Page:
Dave Clark

Ryan Petersen is back at the controls of Flexport. Half a year after the founder of the digital forwarder handed the reins to ex-Amazon executive Dave Clark (above), the company’s founder is again assuming control of Flexport after Mr Clark’s abrupt departure.

In a memo to Flexport staff yesterday, Mr Clark announced he was leaving as a result of a change in direction in the company’s strategy.

“Today, Ryan and I discussed his desire to return to focusing on growth in the core freight business. In light of that, I feel that he is best suited to lead the company in that direction,” he wrote.

“Founders have the right to change their mind,” he commented.

Mr Clark joined Flexport last year after two decades at Amazon, where he was widely credited for driving the development of the e-commerce giant’s logistics and fulfilment network. In his first six months at the digital forwarder he served as co-CEO with Mr Petersen until taking over full control in March, as the company founder transitioned to the role of executive chairman.

According to one report, Mr Clark found it tough to embrace the different culture at Flexport, which requires more interaction with customers than the Amazon model.

The Wall Street Journal suggested that Mr Clark was considering a pursuit of political office, aiming for the governorship of the state of Texas, where he had moved with his family before leaving Amazon.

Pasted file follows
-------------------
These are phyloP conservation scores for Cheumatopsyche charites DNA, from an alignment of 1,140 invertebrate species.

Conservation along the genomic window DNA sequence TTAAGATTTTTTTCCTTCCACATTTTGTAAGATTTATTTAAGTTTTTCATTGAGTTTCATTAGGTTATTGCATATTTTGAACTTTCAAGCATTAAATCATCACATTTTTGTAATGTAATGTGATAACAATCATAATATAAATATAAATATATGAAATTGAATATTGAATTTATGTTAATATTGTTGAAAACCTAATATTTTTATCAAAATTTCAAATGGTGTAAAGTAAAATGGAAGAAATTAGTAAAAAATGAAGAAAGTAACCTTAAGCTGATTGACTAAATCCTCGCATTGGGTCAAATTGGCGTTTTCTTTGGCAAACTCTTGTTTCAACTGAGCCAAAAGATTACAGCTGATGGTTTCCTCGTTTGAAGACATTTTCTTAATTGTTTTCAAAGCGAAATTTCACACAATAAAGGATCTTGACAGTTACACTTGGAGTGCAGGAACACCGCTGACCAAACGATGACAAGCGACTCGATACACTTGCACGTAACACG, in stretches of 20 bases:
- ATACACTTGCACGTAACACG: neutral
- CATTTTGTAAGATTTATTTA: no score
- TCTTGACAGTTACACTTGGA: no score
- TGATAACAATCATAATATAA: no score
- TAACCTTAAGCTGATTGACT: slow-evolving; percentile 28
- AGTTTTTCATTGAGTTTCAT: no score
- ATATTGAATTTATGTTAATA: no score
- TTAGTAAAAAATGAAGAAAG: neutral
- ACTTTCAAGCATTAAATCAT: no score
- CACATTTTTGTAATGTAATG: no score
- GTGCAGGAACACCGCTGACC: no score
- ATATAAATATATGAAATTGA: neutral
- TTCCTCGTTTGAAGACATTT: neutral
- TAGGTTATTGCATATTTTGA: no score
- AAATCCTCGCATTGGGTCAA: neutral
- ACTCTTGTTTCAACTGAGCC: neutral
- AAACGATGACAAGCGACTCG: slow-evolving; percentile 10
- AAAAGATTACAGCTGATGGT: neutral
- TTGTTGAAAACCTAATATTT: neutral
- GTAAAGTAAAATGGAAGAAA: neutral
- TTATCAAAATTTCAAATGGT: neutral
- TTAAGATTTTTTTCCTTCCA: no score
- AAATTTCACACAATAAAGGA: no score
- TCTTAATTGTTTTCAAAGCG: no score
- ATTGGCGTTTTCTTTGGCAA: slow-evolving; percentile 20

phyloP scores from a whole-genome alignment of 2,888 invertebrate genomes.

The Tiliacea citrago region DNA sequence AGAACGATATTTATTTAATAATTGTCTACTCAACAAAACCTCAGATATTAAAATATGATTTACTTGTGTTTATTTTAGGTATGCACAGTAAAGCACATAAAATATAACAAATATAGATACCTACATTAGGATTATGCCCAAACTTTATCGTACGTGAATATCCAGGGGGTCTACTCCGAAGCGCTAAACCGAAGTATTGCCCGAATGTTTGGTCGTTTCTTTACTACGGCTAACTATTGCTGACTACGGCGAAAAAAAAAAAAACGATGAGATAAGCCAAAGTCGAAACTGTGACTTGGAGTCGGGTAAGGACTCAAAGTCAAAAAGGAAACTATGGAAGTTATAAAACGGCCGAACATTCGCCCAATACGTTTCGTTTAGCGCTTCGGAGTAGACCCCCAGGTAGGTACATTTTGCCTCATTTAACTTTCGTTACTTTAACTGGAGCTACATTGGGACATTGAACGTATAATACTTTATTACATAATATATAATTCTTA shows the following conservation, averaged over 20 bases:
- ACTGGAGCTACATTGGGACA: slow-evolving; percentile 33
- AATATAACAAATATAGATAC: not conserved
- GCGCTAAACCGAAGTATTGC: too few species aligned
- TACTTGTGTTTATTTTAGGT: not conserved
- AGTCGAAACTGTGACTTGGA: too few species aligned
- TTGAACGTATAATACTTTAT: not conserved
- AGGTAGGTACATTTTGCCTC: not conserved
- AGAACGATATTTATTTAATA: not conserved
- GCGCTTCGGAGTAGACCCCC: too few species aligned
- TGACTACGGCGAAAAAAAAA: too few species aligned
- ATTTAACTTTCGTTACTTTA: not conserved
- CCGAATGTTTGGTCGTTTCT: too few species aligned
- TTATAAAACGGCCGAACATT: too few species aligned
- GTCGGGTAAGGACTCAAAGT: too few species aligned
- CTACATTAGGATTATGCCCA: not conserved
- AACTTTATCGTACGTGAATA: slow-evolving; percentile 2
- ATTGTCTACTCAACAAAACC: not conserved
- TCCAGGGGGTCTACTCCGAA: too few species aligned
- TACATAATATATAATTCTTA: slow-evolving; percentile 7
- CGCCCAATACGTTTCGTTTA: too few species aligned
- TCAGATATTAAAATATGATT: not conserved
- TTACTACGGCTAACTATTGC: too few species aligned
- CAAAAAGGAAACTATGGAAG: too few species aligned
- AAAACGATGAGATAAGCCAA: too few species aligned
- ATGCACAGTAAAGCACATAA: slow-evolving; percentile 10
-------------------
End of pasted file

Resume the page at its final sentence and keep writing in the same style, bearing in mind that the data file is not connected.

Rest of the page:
Neither Mr Clark nor Flexport offered any further comment on his departure, and the company thanked the departing CEO for his leadership.

Rick Watson, founder & CEO of e-commerce consulting firm RW Commerce Consult, commented that “Dave Clark and Flexport were never a fit. It’s a case of a virtual logistics business meeting a logistics infrastructure builder.”

The founder’s decision to focus on the freight business was likely the trigger for Mr Clark’s exit, he suggested.

“Flexport’s new ‘new’ direction – freight – is a commodity and in no way a future Flexport is going to justify anything near its valuation,” he said.

Mr Watson added that the announcement may suggest that Flexport could sell its fulfilment business, which is largely based on the acquisition of Deliverr this year from Shopify.

The e-commerce payment facilitator had originally tried to build up its own fulfilment capability using Deliverr and other operations to that end, but changed course in May when it announced that Flexport was taking over the delivery platform, as well as dozens of warehouses and sorting centres, in a stock transaction that gave Shopify a 13% stake in the logistics firm.

At the time, Mr Clark described the deal as “the last piece of the puzzle that enables us to drive technology-fuelled solutions across the entire product life cycle, from the manufacturer’s floor, across the oceans and skies, through ports and fulfilment and, now, right into the hands of customers”.

According to him, this was “a game-changer” for the industry.

“For Flexport, this acquisition enables our vision for a full digital transformation of the global supply chain,” he proclaimed. “Traditional supply chain technology has failed to create a single system for end-to-end supply chain planning, visibility and execution. Flexport intends to change all that, reducing out-of-stocks for customers, costs for companies and decreasing the environmental impact of the movement of goods.”

It will be interesting to see where the change in management will leave the fulfilment aspect for Flexport. For Shopify, the ramifications could be ominous.

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